Holmes' announcement yesterday comes in the midst of the company's appeal of severe sanctions imposed by the Centers for Medicare & Medicaid Services, which among other penalties banned Holmes from owning or running any clinical laboratory for two years. The sanctions stem from deficiencies at Theranos' Newark, California lab, including problems with a blood-clotting test that CMS judged to be life-threatening. That lab has been closed since July, when regulators revoked the company's license to operate it.
Theranos has another lab in Scottsdale, Arizona, so now that will be shuttered as well. But because the government's sanctions preclude Holmes from owning or operating any lab, it's unclear how Holmes could have stayed with the company should Theranos have wished to keep its Arizona lab open. And Holmes, apparently, isn't going anywhere. At least, that seemed to be the case in mid-July, when Theranos issued a sort of FAQ about what the government's sanctions meant for its operations.
"The clinical lab is just one of Theranos’ many opportunities to provide access to high-integrity, affordable and actionable health care information, and the company will continue to carry out its mission under the leadership of its founder and CEO, Elizabeth Holmes," the company said.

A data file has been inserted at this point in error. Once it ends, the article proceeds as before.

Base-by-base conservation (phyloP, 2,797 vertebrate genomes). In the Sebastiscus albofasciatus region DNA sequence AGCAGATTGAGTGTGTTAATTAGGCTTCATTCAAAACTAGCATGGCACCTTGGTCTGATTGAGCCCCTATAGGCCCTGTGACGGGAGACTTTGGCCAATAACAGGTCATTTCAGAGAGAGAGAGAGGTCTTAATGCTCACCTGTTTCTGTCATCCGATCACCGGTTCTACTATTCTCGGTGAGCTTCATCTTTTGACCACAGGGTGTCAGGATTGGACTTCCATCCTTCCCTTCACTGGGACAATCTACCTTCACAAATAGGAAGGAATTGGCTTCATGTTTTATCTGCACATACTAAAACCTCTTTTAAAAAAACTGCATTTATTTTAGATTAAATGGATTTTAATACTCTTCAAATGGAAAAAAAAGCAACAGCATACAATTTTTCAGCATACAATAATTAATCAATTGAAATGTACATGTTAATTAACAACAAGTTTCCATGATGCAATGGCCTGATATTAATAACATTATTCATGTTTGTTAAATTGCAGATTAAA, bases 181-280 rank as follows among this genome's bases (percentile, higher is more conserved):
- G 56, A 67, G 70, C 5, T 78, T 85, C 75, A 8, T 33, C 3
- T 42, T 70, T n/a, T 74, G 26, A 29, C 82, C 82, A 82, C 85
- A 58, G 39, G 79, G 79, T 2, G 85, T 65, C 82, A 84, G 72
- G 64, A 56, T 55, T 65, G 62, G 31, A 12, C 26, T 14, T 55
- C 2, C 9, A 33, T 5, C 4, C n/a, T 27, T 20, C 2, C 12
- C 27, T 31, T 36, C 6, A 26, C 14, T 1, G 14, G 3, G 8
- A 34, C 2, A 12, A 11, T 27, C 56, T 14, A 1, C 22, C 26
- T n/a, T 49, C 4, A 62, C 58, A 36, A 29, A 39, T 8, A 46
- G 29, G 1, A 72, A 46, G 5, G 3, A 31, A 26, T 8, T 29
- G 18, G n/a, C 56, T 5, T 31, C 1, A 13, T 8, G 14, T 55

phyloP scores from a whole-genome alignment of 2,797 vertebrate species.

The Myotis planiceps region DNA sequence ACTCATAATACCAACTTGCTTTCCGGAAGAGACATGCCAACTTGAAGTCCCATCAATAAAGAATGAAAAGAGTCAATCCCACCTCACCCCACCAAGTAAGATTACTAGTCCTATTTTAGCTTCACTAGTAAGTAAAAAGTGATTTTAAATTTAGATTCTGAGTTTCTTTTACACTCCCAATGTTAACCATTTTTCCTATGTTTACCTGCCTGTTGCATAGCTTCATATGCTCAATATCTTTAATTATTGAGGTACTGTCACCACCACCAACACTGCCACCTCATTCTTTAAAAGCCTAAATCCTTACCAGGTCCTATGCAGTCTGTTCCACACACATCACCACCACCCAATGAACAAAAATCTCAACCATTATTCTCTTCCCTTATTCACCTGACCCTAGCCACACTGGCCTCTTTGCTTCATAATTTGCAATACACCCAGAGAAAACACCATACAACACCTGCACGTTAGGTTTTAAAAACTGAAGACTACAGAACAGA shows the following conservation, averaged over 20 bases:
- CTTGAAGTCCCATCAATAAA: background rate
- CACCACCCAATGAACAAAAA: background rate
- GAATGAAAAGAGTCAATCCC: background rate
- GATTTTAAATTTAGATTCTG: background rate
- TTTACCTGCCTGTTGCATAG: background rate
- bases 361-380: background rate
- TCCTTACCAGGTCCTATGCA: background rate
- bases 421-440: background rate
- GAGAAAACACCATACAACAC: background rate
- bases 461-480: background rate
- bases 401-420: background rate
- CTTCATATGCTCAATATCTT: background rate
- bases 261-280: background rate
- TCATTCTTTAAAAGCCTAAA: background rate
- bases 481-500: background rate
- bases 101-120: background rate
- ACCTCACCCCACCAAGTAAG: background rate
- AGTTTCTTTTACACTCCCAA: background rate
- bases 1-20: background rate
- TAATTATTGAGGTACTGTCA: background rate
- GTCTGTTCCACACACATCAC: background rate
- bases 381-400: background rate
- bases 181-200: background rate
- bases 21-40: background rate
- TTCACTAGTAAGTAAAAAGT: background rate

In her open letter yesterday, Holmes said Theranos had installed a new executive team "leading our work toward obtaining FDA clearances, building commercial partnerships, and pursuing publications in scientific journals. We are fortunate to have supporters and investors who believe deeply in our mission of affordable, less invasive lab testing, and to have the runway to realize our vision."
We sent Theranos and Hill+Knowlton Strategies, which Theranos uses for media relations, a query as to how the shuttering of its consumer blood-testing business might affect its appeal of the sanctions. Hill+Knowlton said Theranos would have no comment beyond Holmes' open letter "at this time."
CMS has said it routinely negotiates with companies that it penalizes, but the circumstances for which it lifts sanctions did not seem to apply to Theranos. CMS also said at one point that closing down its labs would not be enough to prevent the penalties from being implemented.
If Theranos has no further comment right now, here's someone who does: Wall Street Journal reporter John Carreyrou, whose investigative reporting heralded the beginning of the end for Theranos' status as a golden child of Silicon Valley "disruption." Carreyrou yesterday indulged in a victory tweet: